The EU privacy regulation will force gambling operators and suppliers to a major change in their internal privacy compliance.
A new approach to privacy compliance
Based on my personal experience, privacy compliance has not traditionally been a priority for gambling operators and suppliers. This was also due to the fact that
- operators and suppliers are usually based in countries that adopt a lighter approach to privacy compliance. But this is no longer going to happen with the EU General Data Protection Regulation (GDPR) which will entitle players to bring claims before the authority of their country of residence, rather than the country of establishment of the operator/supplier; and
- fines were not frequent and their amount was in any case quite low. This is also going to change since – as covered in this blog post – fines will be increased up to 4% of the global turnover of the breaching entity. And as mentioned above, such fines might be issued also by the data protection authority of the country where players – rather than the company – are based.
Players’ personalisations are at risk?
One of the main aspects that will be affected for gambling operators and suppliers is that the customisation and profiling of the gaming offering and marketing will require
- the prior express consent that shall be
- separate from either the consent to the approval of the player agreement or the general consent to the privacy information notice; and
- freely given and indeed bonuses/incentives awarded for marketing consents have been challenged by the Italian data protection authority in the past;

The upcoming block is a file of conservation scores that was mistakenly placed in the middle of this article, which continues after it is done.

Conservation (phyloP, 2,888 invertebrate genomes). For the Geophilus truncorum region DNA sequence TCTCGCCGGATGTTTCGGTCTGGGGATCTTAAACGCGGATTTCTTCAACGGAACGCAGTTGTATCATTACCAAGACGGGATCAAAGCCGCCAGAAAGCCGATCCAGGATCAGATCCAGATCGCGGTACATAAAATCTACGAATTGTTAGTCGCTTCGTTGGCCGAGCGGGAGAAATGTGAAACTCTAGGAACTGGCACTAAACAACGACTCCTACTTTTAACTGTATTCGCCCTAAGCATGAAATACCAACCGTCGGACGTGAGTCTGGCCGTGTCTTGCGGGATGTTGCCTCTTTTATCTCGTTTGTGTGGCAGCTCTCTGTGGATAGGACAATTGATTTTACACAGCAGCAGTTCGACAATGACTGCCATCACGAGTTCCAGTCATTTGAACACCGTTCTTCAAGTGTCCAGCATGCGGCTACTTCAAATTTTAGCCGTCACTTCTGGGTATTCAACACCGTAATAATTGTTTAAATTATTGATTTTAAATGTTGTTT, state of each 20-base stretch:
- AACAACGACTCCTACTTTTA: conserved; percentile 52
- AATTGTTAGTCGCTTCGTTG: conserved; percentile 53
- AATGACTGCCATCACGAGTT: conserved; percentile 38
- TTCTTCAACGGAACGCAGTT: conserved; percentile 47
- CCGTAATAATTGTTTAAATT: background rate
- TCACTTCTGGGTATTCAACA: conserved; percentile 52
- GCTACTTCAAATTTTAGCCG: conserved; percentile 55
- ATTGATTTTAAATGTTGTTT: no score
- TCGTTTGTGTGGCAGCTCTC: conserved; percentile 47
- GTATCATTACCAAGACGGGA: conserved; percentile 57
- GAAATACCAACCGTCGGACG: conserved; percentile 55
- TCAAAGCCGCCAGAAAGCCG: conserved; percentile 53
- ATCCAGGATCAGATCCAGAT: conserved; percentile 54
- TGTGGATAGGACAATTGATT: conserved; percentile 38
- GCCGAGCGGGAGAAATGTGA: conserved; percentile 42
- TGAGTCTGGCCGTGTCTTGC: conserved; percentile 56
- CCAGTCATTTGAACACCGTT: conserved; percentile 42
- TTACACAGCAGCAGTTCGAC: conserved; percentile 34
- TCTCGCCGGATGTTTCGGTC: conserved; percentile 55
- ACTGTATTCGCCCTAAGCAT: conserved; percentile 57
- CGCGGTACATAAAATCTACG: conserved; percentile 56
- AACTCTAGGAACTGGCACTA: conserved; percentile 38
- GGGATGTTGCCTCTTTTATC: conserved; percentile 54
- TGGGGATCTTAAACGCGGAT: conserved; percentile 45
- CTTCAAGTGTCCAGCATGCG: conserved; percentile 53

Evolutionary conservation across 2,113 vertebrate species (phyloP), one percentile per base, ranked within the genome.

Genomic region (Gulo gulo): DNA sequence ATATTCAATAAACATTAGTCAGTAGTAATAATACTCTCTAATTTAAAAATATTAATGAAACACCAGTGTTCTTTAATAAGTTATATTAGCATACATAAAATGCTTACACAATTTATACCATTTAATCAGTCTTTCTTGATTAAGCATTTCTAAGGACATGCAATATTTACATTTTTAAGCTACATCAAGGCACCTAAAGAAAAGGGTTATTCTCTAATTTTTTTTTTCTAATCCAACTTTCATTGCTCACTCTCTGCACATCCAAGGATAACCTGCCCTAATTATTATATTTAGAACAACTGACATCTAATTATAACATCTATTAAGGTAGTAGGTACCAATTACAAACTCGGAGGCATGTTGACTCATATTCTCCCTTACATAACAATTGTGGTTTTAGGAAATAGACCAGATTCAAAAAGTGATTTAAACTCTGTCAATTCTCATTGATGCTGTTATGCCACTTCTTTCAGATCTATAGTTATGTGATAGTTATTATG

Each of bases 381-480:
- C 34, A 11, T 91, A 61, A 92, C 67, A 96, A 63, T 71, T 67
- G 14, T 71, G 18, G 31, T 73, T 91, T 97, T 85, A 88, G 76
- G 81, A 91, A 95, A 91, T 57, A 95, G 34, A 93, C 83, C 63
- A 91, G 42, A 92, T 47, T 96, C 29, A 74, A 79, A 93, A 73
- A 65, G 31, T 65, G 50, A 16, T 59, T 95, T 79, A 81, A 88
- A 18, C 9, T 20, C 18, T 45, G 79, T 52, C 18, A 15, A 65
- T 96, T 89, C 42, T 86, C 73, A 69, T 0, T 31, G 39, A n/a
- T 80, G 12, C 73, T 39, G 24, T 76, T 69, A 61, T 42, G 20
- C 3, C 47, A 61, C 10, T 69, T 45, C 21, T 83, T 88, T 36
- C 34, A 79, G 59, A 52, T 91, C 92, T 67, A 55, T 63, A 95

- the outline in the privacy information notice of all the modalities in which the collected data is used as well as the applicable legal basis, without the possibility to rely on a broad and generic wording;
- the performance of a “privacy impact assessment“ which shall have the features outlined in this blog post; and
- the implementation of a “privacy by design” approach in the setting up of the relevant technology.
Competitors might “steal” your customers due to the portability right?
The new privacy portability right risks to give a major advantage to new comers into the market. They might attract customers through bonuses and then encourage them to exercise their portability right. This would enable such competitors to perform a customised offering even in absence of prior trading history.
Precautions need to be put in place to limit the negative effects of such right. I covered them in this blog post, also after the issue of the guidelines by the Article 29 Working Party on the topic.
You need advice tailored on gambling companies
To get ready, gambling companies need to assess the GDPR’s impact on their organisation, taking into account their unique needs, the most frequent issues they encounter and the types of data processing activities they and their suppliers perform.
With more than 130 data protection lawyers worldwide and a deep knowledge of the gambling sector, DLA Piper’s Global Data Protection, Privacy and Security team is familiar with the most relevant aspects of the GDPR that can impact gambling companies.
We ran a webinar dedicated to gambling operators and suppliers with specific reference on the issues that they might face in relation to the adoption of the measures required by the EU Privacy Regulation. You can find the recording and the material of the webinar HERE and below is the presentation
Will you be ready by 25 May 2018?
Operators and suppliers now have until May 25, 2018 to ensure your data processing activities are in line with the newly adopted rules. It seems a long time, but the amount of work that has to be done is really considerable, especially for companies that never ran a privacy audit before.
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